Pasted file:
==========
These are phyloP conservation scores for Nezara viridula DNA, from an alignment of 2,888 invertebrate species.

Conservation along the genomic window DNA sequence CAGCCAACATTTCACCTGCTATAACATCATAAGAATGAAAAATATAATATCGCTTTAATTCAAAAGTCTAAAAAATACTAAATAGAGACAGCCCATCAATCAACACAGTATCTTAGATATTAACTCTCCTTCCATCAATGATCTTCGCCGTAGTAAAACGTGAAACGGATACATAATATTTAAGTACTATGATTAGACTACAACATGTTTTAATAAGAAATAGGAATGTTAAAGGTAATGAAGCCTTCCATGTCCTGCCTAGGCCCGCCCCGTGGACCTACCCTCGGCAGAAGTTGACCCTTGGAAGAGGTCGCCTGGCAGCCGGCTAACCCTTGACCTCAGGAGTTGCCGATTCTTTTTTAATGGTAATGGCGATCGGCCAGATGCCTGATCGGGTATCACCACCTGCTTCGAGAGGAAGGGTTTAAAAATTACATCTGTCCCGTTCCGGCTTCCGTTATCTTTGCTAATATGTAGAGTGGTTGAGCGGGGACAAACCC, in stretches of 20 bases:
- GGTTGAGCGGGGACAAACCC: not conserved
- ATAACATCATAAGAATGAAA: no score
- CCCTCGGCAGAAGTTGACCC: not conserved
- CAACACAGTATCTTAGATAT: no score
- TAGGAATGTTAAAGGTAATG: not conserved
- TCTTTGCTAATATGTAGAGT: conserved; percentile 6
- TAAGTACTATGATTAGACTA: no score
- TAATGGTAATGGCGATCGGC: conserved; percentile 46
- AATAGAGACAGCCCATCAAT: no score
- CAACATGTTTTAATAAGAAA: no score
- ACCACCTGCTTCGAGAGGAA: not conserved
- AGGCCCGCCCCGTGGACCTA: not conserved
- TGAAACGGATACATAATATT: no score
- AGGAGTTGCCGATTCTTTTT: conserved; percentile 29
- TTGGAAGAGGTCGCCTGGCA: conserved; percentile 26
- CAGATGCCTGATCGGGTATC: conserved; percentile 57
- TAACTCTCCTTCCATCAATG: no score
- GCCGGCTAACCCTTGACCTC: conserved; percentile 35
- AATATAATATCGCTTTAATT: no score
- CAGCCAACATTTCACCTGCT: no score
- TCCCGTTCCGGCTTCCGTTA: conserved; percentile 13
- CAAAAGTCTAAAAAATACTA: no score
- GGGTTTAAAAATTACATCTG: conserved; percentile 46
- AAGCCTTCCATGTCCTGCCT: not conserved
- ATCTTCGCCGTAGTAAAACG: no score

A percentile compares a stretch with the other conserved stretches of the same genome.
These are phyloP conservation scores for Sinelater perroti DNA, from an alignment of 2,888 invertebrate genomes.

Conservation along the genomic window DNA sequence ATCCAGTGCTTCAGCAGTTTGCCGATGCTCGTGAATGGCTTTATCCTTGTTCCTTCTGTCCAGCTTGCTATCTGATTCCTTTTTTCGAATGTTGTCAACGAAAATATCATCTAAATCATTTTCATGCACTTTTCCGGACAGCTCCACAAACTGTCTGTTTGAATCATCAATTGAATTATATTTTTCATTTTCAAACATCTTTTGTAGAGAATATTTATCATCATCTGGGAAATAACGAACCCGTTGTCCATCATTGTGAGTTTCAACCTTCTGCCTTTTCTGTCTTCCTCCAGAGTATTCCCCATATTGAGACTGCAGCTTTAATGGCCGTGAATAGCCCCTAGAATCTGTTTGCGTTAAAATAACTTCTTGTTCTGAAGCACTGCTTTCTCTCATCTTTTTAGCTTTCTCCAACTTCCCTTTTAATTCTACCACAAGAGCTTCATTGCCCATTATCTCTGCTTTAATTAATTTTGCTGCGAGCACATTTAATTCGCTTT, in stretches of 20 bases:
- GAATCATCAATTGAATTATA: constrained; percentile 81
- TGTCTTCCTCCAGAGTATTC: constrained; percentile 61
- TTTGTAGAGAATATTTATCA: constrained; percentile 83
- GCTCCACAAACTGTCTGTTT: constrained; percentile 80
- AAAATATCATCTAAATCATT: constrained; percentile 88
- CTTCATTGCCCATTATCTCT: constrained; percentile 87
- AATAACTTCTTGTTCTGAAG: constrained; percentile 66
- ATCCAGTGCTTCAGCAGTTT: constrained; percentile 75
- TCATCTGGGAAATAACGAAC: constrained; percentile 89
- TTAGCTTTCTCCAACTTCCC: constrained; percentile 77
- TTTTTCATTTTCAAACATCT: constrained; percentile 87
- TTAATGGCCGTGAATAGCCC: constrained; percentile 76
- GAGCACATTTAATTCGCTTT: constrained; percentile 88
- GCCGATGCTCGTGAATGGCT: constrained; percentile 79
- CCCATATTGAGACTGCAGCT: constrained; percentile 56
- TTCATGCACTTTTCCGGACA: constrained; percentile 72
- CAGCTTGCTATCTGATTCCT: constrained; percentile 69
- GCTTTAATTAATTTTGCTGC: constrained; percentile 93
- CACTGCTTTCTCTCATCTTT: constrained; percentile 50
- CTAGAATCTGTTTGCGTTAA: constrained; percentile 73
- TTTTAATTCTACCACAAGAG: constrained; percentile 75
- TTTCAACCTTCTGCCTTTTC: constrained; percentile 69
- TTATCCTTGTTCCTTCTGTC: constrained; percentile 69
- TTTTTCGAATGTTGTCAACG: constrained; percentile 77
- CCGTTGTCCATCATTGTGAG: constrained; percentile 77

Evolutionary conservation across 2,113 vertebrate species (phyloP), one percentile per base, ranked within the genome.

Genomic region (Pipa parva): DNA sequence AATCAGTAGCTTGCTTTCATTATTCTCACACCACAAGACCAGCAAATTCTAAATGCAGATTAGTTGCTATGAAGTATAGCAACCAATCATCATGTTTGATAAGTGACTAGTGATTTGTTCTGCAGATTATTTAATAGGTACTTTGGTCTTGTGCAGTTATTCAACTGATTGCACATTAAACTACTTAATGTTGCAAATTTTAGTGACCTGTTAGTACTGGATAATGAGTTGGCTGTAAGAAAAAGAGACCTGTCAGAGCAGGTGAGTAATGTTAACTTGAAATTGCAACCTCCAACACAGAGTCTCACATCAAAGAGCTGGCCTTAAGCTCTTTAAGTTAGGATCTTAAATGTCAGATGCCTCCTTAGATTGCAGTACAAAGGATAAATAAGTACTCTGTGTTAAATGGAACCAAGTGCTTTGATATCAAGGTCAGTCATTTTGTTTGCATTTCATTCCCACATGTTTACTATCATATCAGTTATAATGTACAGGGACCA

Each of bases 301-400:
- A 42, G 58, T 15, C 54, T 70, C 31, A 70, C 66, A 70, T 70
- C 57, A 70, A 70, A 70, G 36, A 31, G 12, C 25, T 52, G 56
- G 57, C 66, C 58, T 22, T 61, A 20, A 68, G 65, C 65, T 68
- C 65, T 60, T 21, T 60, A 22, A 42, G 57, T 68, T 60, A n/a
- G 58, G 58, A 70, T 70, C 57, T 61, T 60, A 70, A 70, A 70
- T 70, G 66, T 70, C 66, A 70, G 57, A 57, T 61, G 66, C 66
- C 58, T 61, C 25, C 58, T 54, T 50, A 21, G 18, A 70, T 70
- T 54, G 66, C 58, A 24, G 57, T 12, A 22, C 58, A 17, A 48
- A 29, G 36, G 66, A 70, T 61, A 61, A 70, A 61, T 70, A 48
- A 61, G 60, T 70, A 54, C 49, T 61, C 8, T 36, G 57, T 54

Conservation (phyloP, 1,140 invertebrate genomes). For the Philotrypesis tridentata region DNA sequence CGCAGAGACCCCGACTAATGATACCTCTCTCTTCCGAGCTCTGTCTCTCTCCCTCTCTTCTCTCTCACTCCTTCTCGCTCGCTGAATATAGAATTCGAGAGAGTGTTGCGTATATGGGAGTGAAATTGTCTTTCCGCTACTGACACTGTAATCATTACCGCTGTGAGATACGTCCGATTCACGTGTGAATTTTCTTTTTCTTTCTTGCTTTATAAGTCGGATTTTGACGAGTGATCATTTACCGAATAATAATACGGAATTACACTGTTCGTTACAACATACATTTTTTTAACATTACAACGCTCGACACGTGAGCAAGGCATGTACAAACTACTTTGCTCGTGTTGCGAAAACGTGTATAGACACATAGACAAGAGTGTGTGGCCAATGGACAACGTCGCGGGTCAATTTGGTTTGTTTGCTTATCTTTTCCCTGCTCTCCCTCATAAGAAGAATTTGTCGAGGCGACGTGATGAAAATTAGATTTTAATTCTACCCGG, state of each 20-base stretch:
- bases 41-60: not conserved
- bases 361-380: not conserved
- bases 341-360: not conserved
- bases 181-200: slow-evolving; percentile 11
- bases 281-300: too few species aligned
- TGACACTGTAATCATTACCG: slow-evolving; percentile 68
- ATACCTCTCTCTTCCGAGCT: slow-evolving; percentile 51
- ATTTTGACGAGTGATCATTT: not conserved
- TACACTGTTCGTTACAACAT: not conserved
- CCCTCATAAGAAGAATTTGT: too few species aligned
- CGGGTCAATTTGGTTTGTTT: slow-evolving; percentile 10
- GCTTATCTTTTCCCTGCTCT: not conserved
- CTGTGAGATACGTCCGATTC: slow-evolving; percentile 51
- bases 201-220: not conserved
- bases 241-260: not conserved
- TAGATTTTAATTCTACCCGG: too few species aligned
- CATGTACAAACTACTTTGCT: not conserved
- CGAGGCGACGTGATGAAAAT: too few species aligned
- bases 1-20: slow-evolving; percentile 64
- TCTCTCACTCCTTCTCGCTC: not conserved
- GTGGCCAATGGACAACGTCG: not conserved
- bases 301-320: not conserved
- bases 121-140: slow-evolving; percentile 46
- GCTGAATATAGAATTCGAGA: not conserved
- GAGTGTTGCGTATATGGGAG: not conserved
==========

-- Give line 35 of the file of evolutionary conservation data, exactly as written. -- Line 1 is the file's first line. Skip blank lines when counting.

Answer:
- AAAATATCATCTAAATCATT: constrained; percentile 88